Levelling up your French Press game
We’re going to chat about TWO ways to use your French Press to level up your home barista skills today. Although I prefer the pour over method, there are times of the year when I need hot-brown-caffeine-water, and I need hot-brown-caffeine-water fast! The press or immersion brewing as it’s also known, is a relatively inexpensive, easy and fast way to produce a pretty decent cup of coffee in a short amount of time.
What you need:
- Fresh roasted coffee
- Colourless, odourless, chlorine free quality water
- Opt for a burr grind over a blade grind
- Basic kitchen scale
- Kettle (temperature control if possible)
- French press
Step 1. Weigh & grind your beans.
A great ratio to start with is 60 grams of coffee to 1 Litre of water. My french press isn’t very big and I’m likely overserved at this point so I’m going to half that today and weigh 30 grams of beans. I’ve weighed out 32grams of beans to account for the inevitable gram or two that gets stuck in the grinder (think popcorn effect).
Shoot for a fairly coarse grind (the consistency of breadcrumbs).
Step 2. Heat water.
If you have a temperature controlled kettle that is the best. A guide for water temperature is best between 195 F – 205 F. If you don’t have access to a controlled kettle or a thermometer, bring the water to just under a boiling (212 F), remove from heat source and wait a couple of minutes.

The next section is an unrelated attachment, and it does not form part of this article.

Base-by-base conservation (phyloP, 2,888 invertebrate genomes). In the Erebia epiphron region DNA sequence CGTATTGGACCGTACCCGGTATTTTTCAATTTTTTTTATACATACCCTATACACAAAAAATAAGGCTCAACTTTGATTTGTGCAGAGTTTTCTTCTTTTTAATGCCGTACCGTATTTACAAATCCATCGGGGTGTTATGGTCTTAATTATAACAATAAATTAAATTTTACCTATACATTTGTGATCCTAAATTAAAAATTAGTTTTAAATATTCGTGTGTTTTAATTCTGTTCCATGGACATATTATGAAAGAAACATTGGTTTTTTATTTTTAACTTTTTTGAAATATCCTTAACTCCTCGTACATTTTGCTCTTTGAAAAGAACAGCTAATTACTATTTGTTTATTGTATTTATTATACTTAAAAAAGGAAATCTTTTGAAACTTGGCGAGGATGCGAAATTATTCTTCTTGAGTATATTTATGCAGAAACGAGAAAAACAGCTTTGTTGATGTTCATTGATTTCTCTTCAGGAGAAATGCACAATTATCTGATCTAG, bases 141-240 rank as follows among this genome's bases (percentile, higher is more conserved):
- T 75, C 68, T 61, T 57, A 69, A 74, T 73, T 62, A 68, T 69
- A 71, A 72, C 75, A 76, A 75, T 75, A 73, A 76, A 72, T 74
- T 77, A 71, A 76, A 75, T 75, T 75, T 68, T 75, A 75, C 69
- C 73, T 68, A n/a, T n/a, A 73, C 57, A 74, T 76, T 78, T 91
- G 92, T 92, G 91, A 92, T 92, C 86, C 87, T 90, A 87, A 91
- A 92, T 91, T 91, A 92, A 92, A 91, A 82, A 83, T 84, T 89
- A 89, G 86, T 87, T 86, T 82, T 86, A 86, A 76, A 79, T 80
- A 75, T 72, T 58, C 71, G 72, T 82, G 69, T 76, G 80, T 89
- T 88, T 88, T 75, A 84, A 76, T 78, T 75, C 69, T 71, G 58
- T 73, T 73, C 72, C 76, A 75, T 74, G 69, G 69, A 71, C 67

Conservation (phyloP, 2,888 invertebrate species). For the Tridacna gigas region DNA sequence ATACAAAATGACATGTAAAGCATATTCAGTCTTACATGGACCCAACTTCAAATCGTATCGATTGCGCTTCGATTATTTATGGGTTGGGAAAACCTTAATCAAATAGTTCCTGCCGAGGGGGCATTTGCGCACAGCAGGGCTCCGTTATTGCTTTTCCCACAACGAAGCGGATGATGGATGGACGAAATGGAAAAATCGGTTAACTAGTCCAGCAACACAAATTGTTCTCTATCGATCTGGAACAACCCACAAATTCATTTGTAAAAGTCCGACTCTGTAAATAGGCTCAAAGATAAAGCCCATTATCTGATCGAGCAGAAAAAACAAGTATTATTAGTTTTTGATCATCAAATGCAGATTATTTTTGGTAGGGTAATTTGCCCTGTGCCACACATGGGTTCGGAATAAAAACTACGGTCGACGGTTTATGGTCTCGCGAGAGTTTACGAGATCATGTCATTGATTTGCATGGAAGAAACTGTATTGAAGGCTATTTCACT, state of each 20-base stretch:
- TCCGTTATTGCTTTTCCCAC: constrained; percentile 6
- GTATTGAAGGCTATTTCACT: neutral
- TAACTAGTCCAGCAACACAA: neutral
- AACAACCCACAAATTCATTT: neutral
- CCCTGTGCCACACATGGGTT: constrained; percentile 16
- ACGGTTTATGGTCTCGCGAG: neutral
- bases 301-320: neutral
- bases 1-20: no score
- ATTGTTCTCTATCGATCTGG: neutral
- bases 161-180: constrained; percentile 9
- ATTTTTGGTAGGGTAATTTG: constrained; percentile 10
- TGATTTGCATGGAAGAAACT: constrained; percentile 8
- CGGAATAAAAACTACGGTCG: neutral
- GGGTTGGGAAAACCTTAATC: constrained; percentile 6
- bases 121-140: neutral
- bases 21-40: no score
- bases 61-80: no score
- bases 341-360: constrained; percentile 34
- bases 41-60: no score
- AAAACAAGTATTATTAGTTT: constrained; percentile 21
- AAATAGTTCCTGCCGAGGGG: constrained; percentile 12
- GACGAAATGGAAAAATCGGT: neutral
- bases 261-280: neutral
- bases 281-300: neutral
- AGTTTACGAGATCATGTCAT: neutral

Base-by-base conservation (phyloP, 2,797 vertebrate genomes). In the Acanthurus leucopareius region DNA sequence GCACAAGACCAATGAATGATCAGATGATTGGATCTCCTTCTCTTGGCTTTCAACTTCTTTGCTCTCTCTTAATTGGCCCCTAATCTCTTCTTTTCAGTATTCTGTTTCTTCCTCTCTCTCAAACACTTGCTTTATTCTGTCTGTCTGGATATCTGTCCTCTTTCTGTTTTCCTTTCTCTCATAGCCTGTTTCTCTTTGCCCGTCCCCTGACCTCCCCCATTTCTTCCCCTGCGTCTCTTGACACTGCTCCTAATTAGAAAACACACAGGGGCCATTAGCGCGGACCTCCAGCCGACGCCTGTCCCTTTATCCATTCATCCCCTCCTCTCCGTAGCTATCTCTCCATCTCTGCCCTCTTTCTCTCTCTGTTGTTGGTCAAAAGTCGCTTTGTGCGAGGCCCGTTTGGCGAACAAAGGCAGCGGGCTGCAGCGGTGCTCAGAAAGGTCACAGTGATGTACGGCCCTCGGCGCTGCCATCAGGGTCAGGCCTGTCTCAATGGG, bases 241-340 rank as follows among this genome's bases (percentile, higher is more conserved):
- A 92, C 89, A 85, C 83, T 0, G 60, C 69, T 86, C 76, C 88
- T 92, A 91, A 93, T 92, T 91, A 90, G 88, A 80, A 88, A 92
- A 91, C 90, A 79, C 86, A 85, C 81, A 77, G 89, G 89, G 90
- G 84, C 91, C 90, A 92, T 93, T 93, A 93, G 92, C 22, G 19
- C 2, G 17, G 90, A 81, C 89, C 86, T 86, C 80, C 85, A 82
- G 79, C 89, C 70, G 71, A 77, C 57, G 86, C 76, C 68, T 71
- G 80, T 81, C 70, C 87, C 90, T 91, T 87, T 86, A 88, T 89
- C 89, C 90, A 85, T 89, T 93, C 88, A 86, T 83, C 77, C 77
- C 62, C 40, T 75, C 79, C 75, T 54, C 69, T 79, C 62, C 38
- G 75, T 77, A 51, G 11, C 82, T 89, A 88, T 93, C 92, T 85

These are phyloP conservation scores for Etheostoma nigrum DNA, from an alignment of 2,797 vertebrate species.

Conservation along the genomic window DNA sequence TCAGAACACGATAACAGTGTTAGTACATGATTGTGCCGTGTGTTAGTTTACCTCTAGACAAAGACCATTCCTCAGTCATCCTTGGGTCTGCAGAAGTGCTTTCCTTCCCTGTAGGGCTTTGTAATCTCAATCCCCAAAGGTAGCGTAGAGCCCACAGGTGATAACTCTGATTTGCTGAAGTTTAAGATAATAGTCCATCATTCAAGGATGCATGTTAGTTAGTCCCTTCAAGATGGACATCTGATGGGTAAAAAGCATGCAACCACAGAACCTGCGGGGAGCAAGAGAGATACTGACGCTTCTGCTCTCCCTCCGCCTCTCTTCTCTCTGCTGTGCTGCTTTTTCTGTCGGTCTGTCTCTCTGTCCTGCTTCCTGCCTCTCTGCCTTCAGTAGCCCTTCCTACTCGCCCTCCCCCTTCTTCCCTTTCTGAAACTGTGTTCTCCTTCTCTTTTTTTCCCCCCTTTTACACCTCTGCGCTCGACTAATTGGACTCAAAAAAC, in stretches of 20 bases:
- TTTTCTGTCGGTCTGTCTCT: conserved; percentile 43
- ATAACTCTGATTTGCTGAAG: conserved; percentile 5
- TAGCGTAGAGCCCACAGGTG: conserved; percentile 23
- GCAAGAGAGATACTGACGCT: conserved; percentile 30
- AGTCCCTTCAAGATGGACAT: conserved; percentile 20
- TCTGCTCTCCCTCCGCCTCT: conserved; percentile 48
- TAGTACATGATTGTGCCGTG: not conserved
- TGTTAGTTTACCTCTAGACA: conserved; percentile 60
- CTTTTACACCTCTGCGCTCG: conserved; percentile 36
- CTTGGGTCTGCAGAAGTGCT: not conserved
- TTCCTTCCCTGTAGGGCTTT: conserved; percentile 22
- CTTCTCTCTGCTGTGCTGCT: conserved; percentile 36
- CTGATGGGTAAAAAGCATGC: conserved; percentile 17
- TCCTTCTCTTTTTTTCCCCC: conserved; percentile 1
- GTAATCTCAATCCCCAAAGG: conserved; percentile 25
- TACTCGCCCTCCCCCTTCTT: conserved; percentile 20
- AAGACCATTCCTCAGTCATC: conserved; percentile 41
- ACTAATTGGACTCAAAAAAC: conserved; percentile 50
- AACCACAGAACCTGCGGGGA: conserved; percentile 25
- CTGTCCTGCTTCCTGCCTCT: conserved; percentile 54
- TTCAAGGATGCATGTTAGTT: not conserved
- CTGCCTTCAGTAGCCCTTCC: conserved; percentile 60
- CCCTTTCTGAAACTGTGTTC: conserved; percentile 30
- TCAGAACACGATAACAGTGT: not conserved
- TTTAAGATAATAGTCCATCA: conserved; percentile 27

Step 3. Add grounds to FrenchPress, tare the scale and saturate with water.
In my case I’m shooting for 500ml.
Step 4. Let it brew for 4 minutes.
Option #1 we would plunge the coffee & serve. Plunging our coffee at this point will force the sediment that has settled on the bottom to shoot back up through our mesh filter. This will give the coffee more of a silty “chewy” mouthfeel. If you have the time, I recommend using Option #2, but if the goal is simply to caffeinate yourself quickly, Option #1 is A.O.K.
Option #2 at the 4 minute mark we will give the grounds a stir and put our lid back on. Resist the urge to plunge! We are going to wait an additional 5 minutes. During this time our sediment will settle at the bottom.
We can now pour the entire contents s-l-o-w-l-y into our mug or decanter, careful not to disturb our sludgy-coffee-heap at the bottom of our press.
I encourage you to leave a little bit in the bottom so you don’t end up with sludge in your cup. This plunge-less option produces a cleaner, lighter, less silty cup.
If you have any questions about the french press or any other brew method shoot us a message on instagram or fb. Thank you for reading! I hope you are on your way to brewing better beanwater! <3